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Re: hit testing and retained graphics

From: Maciej Stachowiak <mjs@apple.com>
Date: Tue, 12 Jul 2011 01:14:16 -0700
Cc: Richard Schwerdtfeger <schwer@us.ibm.com>, James Robinson <jamesr@google.com>, Charles McCathieNevile <chaals@opera.com>, Charles Pritchard <chuck@jumis.com>, Henri Sivonen <hsivonen@iki.fi>, "Tab Atkins Jr." <jackalmage@gmail.com>, Karl Dubost <karld@opera.com>, "public-canvas-api@w3.org" <public-canvas-api@w3.org>, "public-html@w3.org" <public-html@w3.org>, "public-html-a11y@w3.org" <public-html-a11y@w3.org>, public-html-request@w3.org, Doug Schepers <schepers@w3.org>
Message-id: <F8211246-2741-408A-986D-C26407EC1E97@apple.com>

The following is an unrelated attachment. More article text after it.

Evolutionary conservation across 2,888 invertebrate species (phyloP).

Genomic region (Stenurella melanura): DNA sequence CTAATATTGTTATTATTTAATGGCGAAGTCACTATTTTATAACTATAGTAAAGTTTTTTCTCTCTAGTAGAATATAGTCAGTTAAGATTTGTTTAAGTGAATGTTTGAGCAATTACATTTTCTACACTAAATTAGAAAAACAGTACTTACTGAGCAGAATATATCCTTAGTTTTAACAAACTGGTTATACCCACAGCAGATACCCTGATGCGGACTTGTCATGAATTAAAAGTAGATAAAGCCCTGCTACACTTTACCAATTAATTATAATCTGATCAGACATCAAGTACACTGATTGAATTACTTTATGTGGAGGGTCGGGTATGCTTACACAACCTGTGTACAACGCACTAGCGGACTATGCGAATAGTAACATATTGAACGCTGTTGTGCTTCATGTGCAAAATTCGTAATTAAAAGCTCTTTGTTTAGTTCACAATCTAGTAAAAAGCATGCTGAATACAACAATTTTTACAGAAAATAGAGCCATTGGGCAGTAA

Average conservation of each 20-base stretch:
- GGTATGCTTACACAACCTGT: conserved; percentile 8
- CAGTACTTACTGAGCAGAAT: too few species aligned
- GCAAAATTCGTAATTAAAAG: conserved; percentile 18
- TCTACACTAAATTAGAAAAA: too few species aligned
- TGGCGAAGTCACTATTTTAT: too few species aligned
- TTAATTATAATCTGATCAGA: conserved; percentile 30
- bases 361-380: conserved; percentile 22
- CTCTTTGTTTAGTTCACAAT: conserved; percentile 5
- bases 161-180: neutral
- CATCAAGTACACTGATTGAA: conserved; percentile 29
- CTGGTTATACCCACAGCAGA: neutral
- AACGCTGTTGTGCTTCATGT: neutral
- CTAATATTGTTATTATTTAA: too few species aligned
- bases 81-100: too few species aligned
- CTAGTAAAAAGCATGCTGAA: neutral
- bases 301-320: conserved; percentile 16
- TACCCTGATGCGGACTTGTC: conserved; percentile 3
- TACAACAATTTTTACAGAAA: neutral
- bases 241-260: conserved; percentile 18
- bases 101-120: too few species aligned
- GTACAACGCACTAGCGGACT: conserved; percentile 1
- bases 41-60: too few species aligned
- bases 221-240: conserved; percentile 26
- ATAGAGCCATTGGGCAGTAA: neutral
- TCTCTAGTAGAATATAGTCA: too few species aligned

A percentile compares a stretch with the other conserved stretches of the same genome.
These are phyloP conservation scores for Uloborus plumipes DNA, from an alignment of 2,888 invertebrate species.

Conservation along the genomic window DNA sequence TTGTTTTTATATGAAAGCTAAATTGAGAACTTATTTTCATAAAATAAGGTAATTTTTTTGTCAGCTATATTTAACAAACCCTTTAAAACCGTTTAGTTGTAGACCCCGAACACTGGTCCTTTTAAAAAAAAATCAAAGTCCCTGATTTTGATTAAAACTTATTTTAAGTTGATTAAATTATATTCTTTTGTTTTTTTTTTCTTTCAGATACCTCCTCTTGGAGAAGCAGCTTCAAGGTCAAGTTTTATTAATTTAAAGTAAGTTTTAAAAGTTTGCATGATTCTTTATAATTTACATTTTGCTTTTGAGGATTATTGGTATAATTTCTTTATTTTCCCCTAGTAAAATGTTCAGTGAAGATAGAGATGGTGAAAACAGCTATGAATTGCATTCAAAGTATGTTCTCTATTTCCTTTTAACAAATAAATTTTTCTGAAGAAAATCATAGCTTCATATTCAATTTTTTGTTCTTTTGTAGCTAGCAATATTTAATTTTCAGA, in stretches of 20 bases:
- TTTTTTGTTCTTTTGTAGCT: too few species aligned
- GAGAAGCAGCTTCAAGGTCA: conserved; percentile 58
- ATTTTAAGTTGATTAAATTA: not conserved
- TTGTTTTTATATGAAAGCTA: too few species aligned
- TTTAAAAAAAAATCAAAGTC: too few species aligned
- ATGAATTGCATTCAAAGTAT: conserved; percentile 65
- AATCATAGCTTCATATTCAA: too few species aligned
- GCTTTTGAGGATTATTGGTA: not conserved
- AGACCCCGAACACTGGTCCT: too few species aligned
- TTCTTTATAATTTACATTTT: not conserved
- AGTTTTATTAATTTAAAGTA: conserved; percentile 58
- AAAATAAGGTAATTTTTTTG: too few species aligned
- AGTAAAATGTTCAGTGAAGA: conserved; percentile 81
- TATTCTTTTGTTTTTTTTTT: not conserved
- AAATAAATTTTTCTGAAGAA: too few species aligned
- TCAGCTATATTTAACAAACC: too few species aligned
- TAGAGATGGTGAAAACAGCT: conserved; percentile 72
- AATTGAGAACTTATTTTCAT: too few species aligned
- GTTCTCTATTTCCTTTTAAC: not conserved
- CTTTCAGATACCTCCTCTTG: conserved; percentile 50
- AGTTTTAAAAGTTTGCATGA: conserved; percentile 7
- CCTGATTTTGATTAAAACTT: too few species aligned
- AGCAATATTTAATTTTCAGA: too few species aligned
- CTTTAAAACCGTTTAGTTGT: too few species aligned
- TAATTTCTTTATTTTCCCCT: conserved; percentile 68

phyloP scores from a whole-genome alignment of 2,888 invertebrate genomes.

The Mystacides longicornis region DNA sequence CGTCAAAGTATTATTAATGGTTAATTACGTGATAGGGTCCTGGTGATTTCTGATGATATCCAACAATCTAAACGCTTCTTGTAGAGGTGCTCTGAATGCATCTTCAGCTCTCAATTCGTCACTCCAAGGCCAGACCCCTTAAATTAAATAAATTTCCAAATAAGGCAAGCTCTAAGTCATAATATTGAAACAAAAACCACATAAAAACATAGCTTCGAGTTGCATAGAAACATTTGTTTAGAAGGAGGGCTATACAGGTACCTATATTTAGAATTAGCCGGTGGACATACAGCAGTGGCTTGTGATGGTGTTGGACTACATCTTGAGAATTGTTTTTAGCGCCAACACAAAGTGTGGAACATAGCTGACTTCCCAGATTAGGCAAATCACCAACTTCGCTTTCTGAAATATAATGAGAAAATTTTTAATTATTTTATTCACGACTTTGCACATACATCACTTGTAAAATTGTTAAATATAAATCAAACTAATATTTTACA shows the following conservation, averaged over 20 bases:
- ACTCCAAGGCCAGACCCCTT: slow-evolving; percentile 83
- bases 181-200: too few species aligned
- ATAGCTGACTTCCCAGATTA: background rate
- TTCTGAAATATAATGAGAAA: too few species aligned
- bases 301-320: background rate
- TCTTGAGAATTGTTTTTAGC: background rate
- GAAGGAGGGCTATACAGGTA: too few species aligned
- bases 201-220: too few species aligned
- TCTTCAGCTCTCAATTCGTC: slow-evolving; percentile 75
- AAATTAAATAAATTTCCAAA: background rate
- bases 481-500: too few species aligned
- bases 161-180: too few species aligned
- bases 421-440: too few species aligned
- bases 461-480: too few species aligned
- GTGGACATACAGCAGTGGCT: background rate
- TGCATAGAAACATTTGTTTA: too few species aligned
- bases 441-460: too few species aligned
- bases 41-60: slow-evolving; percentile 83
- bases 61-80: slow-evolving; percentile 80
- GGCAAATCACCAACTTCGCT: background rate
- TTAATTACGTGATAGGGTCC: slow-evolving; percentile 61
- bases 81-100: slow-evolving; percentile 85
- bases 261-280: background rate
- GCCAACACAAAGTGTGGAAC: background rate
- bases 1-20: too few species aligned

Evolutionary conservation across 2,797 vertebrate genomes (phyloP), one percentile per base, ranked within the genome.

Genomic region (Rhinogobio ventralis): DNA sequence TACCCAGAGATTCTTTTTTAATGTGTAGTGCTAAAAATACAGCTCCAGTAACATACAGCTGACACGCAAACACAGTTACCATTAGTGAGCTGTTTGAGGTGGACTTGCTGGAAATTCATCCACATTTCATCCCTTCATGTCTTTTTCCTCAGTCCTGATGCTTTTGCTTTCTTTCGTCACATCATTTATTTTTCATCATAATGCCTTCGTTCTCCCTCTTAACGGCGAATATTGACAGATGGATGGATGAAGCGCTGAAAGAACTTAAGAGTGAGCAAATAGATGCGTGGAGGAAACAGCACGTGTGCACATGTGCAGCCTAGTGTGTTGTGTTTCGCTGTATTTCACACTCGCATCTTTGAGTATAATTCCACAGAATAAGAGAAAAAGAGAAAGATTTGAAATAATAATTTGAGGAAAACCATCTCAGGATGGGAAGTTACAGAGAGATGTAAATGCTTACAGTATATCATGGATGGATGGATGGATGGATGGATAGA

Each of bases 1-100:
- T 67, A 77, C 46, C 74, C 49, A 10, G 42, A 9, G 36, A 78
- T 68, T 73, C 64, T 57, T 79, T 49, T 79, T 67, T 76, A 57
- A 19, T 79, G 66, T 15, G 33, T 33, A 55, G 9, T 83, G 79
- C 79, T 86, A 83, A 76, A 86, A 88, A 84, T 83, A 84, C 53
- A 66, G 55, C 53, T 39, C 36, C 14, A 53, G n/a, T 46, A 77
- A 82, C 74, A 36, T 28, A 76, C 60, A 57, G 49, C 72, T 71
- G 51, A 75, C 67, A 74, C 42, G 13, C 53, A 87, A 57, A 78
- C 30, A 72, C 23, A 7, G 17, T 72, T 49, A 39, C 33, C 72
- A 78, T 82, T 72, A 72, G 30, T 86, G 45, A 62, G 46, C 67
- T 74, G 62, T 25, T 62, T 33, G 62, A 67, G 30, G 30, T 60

To: robert@ocallahan.org

On Jul 11, 2011, at 8:52 PM, Robert O'Callahan wrote:

> Doug seems to be proposing a few different things:
> 1) a canvas-like object that reimplements the canvas 2D context API to output an SVG DOM subtree instead
> 2) attaching canvas buffers to SVG elements so you can draw into them as if they're canvases
> 3) some way to get SVG elements into the canvas shadow tree and have them be rendered as well
> I don't understand #3 very well, partly because it's not specified how those elements would participate in rendering. Why not just put the SVG elements over or under the canvas? They'll be rendered and accessible.
> #2 could be addressed by extending SVG stroke and fill values to include arbitrary CSS image values, and using the element() image value to refer to a canvas. I think that feature would be useful in many ways, and I'd be interested in supporting it.
> I think #1 can be quite easily implemented as a JS library. I'm not convinced it would be necessary to provide direct browser support.

Historical note: I believe Dean Jackson actually did #1 within a few weeks of the first Safari release to include Canvas.

Received on Tuesday, 12 July 2011 08:14:56 UTC

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